Oh No, Your Eyes Can Get Sunburned

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The sun can wreak havoc on a lot of things, from your car to your skin. Did you know that even your eyes are susceptible to damage from UV rays? They are. We don’t usually call that “an eye sunburn,” though; we call it photokeratitis. But it’s effectively the same thing, and it’s bad news. Here’s what it is and how to prevent it.

What is photokeratitis?

Photokeratitis—also known as ultraviolet keratitis—is an inflammation of the cornea that happens after eyes are overexposed to UV rays. Over time, too much exposure to the sun can lead to the development of certain eye conditions, including cataracts, age-related macular degeneration, and eyelid cancer.

Even without those serious threats, the symptoms of photokeratitis aren’t fun while they’re happening, either. You can expect everything from a “gritty feeling,” like there’s sand in your eyes, pain in your eyes, headache, a twitching feeling in your eyelid, tearing, swelling, redness, blurry vision, and/or light sensitivity. You could see “halos” around lights, have constricted pupils even in dim light, or even—in rare cases—experience temporary vision loss or color changes in your vision.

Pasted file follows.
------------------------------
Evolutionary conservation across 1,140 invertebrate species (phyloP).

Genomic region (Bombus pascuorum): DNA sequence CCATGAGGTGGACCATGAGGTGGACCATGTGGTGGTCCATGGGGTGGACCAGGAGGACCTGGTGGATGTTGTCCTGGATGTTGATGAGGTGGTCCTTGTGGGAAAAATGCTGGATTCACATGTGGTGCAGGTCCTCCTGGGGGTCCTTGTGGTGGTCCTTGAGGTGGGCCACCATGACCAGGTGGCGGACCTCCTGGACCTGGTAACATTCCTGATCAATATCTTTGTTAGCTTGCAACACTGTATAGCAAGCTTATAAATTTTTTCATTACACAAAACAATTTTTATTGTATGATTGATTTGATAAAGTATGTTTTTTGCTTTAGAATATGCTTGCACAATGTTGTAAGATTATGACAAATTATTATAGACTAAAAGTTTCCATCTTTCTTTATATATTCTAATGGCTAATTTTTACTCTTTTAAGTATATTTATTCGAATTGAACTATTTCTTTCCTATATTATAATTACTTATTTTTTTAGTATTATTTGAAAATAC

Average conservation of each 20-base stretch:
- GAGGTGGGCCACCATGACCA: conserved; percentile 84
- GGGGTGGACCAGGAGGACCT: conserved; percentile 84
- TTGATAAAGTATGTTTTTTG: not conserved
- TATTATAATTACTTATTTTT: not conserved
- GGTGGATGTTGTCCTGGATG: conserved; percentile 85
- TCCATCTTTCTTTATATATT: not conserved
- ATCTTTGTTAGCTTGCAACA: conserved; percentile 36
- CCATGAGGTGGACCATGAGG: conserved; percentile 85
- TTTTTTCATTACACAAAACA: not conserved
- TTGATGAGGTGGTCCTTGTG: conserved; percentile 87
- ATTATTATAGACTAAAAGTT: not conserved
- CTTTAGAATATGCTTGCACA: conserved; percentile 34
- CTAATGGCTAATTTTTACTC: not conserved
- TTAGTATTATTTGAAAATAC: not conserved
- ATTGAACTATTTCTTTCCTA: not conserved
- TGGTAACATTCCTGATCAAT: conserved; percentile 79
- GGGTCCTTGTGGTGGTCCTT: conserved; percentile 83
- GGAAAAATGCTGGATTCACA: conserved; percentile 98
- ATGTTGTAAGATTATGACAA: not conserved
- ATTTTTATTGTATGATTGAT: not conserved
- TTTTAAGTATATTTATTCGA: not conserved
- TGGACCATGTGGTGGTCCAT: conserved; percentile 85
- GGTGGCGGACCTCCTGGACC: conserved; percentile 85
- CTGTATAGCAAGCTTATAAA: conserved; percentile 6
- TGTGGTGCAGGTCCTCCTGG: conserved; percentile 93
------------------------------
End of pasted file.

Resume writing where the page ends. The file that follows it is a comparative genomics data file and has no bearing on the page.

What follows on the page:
How photokeratitis is treated

Luckily, as Healthline notes, acute symptoms usually resolve in a day or two, so treatment is usually focused on making you more comfortable for the duration. You could be recommended pain relievers or given antibiotic eye drops. Take out your contacts right away so your eyes can relax and heal, don’t rub your eyes, and use a cool compress to relieve pain. Also, be careful not to get anything in your eyes, whether that’s salt water or makeup.

How to prevent photokeratitis

According to the American Academy of Ophthalmology, your risk of developing photokeratitis can be increased by the sun reflecting on sand, water, ice, and snow, so keep in mind this isn’t a summertime-only issue. It can also happen if you stare at the sun directly without any kind of special protection. Consider, too, man-made sources of UV light like tanning beds and arc welding devices.

You need to wear proper eye protection to avoid photokeratitis. That’s why tanning salons give you those funny little goggles when you lay in a tanning bed (which we advise against, by the way) and why welders wear those helmets while they work.

If you plan to be outside a lot this summer—especially by sand or water—you need good sunglasses. Check the tag to make sure they block 99 to 100% of UVA and UVB rays. Look for bigger lenses, too, for maximum protection, even at the expense of trendiness—those tiny, 2000s-era sunnies have made a big comeback in recent years, but they don’t provide nearly as much coverage. And if fashion is really important to you—hell, even if it’s not—pick up a cute (or not cute, whatever) sun hat while you’re at it.

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